The two decades that separate perestroika from the present have practically not produced a coherent, articulated interpretation of the era’s reforms. The attitude of popular consciousness (both enlightened and obscurantist) to this contradictory period is most often suspicious, sometimes to the point of cynical indifference. This attitude probably stems from the emotional hangover that set in after the historical loss that perestroika is (mistakenly) portrayed as in the cultural mythology, rather than being the outcome of a rational effort to understand its causes and effects. In a word, perestroika has not yet been vouchsafed either an exhaustive or a plausible reading. It has seemingly been “suspended” in an interpretive vacuum as if its case were closed or not amenable to comfortable discussion. A subtle critical-historical analysis of perestroika serves no one, for none of the ruling elites, current and former, has taken responsibility for the severe shock of perestroika—neither its communist organizers nor the liberal reformers nor Putin’s neoconservatives. In order to somehow compensate the historical illegibility of perestroika, Russian society has become accustomed to seeing it as a traumatic “zone of oblivion” that separates Soviet totalitarianism from post-Soviet neo-capitalism. The status of a scorched no man’s land foisted on perestroika has paralyzed the new generation from justly reproaching the preceding, perestroika generation for its flagrant historical irresponsibility.

Firmly implanted in the Russian social psychology, the mythological construct represents perestroika as an insurmountable rupture between Soviet and post-Soviet, between the authoritarian Soviet regime with its Communist Party ideological diktat and the elected representative democracy of the nineties with its cult of free market relations (which, in turn, was succeeded by Putinism’s “managed,” “sovereign” democracy with its triumphal natural resources economy). It is striking that today’s parties and political groupings trace their genesis to the imperial idea of national greatness or to Soviet paternalism, while no one appeals to the perestroika principles of societal renewal or to the project of building “socialism with a human face.” Of course, this equating of perestroika to a pause in time whose meaning has still not been articulated and whose fading attributes come more and more to stand in for its absent content is also a therapeutic attempt to shrug off the unsolved problems posed and brought into sharp relief by this pivotal period.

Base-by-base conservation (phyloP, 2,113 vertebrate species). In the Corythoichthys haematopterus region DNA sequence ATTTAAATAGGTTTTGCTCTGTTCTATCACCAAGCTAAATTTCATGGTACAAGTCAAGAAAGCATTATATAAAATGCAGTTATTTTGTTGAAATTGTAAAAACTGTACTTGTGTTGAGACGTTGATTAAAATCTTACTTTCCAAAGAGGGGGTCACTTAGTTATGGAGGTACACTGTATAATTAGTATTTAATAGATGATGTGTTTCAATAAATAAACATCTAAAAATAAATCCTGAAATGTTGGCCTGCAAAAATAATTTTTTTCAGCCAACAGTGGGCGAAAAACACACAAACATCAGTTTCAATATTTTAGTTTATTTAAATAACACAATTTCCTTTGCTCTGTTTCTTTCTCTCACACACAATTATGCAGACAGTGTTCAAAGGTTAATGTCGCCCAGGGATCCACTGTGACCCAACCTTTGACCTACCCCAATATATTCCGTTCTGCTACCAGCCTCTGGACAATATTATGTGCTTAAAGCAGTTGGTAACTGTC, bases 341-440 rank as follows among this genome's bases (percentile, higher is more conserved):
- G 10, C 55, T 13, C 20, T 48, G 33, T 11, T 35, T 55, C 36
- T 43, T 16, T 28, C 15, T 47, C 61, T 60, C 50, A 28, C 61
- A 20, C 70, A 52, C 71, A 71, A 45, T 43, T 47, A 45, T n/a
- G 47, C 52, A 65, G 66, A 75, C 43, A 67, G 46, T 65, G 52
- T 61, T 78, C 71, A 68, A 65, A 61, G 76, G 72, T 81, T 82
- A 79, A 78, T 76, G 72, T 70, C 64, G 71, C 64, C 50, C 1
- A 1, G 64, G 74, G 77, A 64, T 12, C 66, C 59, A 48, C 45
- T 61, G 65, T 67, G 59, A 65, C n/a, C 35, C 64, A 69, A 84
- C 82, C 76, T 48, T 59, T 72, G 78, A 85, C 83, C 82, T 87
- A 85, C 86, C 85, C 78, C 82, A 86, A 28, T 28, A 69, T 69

This stubborn eschewal of the preconditions and outcomes of perestroika is absolutely unacceptable for contemporary intellectuals, who are not inclined to deconstruct history, but to search within it for what Alain Badiou calls “truth procedures.” Today, the period that directly preceded perestroika—the “long Soviet seventies” (1968–1984)—has become an object of sustained critical and academic attention (as well as a number of paradoxical interpretations). Characterized by the sense that time had slowed down or come to a standstill (hence the mythology of “stagnation”) and the tendency to “freeze” history, this period contained (albeit latently) enormous reserves of social unrest and transformation, which were only partly tapped by perestroika. In the past two years, a series of programmatic books and articles has appeared (for example, in Neprikosnovennyi Zapas) that debunk the notion that the seventies were the final stage of Soviet statehood. Thus, perestroika turns out to have been not the stark frontier between two mutually exclusive sociopolitical formations, but the logical continuation of the Party bureaucracy’s expansionist policy of social stratification and the creation of huge monopolies. As a chain reaction to the “sticky economy of decision-making” and the involuntary institution of the deficit (Alexander Shubin), as well as to the “dead-end quality of intelligentsia discussions” (Boris Kagarlitsky), perestroika (as Alexei Yurchak correctly notes) issued into a wholly unexpected and simultaneously long-awaited political revolution. The most pejorative reading of perestroika as a “blind spot of indiscernibility” will seem a romantic idealization if we venture the following hypothesis. Namely, that perestroika was (at least in part) a deliberate, planned operation carried out by the bureaucratic corporation in order to redistribute property. Of course, a multitude of catastrophic mistakes was made during the course of the operation.